Frequently Asked Questions
Academic FAQs for Students
Below are links to frequently asked questions related to academic integrity policies and procedures for students.
It has been said that "ideas are to a university what money is to a bank." This means that for us to function as a university, we must be scrupulously honest about ideas, and carefully distinguish between what are our own ideas and what ideas we have borrowed from others. Academic integrity is at the heart of our mission and reputation as a university. A Villanova education is not just an end-product; it is the whole process of learning how to think critically and gain important skills. Trying to shortcut this process by cheating deprives one of the very education one has come here to receive.
The instructor may impose a grade penalty up to an including failure in the course. In the School of Business, all faculty members assign a grade of zero to any work in violation of the Code. Students who commit an academic integrity offense will also be asked to complete an academic integrity educational program, which will be supervised by the dean of the student’s college. If there are no further academic integrity violations by the time the student graduates, the record of an academic integrity violation will be expunged. For the second offense, the student may be dropped from the university, and the reason will be noted on the student’s permanent record.
Ask your instructor for clarification. If you do not have time to ask your instructor, add a written explanation to your paper that explains clearly what you have done.
Before submitting an academic integrity penalty grade for you, your faculty member will review the situation with you, explaining what the problem with your work is. You can express your own position at that time. If you still think that you are not guilty of an academic integrity violation, you have a right to have your case heard by a panel of students and faculty members. A detailed description of Villanova’s policy is available from the office of your dean or from the Office of the Provost. For a more detailed discussion, please consult the I've been accused page.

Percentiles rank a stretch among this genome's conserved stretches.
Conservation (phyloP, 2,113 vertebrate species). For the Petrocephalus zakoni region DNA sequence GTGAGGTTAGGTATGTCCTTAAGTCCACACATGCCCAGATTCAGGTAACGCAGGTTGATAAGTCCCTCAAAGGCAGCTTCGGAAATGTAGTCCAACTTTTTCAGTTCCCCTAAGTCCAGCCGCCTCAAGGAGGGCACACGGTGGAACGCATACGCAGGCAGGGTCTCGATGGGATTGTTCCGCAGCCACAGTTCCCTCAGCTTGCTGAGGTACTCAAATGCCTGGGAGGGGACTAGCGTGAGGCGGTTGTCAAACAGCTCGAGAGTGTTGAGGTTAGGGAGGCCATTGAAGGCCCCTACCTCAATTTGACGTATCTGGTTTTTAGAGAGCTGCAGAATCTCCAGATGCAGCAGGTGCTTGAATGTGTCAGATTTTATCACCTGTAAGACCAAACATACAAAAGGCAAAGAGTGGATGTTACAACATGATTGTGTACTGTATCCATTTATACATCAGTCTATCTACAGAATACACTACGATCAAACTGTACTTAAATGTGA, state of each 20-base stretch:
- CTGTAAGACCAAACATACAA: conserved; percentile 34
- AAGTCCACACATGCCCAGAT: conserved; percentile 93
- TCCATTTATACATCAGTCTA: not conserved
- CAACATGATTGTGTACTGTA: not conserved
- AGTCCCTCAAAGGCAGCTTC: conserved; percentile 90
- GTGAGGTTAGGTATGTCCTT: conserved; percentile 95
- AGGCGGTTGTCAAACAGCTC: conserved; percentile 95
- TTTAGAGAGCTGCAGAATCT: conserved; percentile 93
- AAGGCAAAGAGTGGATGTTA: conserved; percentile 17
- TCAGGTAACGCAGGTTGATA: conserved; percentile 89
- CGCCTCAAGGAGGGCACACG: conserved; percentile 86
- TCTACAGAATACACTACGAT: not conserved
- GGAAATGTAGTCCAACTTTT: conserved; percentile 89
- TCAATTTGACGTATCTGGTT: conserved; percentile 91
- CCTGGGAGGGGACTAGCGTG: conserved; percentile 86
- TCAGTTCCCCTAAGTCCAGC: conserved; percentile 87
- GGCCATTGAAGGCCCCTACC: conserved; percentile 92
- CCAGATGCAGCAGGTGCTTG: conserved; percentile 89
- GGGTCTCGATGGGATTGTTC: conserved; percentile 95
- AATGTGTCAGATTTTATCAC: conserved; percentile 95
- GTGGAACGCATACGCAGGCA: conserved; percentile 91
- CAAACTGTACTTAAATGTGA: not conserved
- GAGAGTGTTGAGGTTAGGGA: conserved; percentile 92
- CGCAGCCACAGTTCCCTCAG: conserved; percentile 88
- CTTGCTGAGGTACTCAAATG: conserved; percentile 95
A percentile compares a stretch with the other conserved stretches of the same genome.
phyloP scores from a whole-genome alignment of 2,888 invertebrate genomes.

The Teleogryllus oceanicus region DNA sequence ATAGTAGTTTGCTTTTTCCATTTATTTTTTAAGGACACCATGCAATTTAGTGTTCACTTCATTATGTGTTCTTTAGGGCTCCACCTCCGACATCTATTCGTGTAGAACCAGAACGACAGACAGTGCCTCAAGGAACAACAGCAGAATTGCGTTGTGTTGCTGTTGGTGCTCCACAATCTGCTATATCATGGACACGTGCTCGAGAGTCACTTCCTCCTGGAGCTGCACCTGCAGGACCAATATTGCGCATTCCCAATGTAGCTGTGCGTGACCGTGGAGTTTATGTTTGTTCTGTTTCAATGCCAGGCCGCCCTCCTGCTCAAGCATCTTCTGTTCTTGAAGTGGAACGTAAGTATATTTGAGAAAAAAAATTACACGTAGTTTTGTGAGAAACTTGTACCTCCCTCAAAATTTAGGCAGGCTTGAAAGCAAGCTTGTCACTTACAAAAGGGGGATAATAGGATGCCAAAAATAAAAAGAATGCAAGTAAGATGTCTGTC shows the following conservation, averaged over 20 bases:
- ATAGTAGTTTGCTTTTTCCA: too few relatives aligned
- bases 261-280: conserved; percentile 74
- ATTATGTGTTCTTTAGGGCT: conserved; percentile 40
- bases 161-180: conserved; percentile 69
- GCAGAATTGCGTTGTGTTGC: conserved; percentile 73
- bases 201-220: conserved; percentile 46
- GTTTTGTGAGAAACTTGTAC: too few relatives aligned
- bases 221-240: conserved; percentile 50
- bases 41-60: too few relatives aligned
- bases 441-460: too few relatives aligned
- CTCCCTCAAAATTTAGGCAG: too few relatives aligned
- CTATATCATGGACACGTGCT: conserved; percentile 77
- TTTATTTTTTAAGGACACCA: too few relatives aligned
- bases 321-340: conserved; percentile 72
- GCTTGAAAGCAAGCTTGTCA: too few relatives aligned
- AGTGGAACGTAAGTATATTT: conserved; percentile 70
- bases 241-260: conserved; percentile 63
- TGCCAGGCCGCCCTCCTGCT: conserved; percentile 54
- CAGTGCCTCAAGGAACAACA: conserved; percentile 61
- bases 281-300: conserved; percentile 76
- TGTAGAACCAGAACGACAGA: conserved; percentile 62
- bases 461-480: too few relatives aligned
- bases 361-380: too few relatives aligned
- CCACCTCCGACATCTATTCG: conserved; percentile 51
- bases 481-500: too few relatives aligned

Dismissed from the University? Now what? Each year a few students are dismissed from the University for academic reasons. The following frequently asked questions address some of the issues that students may have at this difficult time. For additional questions, please contact the office of the Dean of the college that dismissed you.
If you are dismissed from the University for academic reasons you may not take any further courses at the University or remain in a Residence Hall.
In most cases, you will be given an opportunity to appeal the dismissal decision in your original letter of dismissal. In some cases where the academic record is extremely poor, or where the student has had a history of academic difficulties, there may be no right of appeal whatsoever. If you are granted a right to appeal, your college will review your appeal. The decision of your college is final. There is no appeal beyond the Dean of your college.
In some special cases a student who has been dropped from one college may be able to continue at the University if he or she is accepted into another college at the University. If you wish to enroll in another college, you may apply at any time. If you are accepted for admission into one of the other colleges, you will be reinstated into the University. If you do wish to apply to another college you should contact the office of the dean of that college immediately. The dean's office will tell you what you need to do.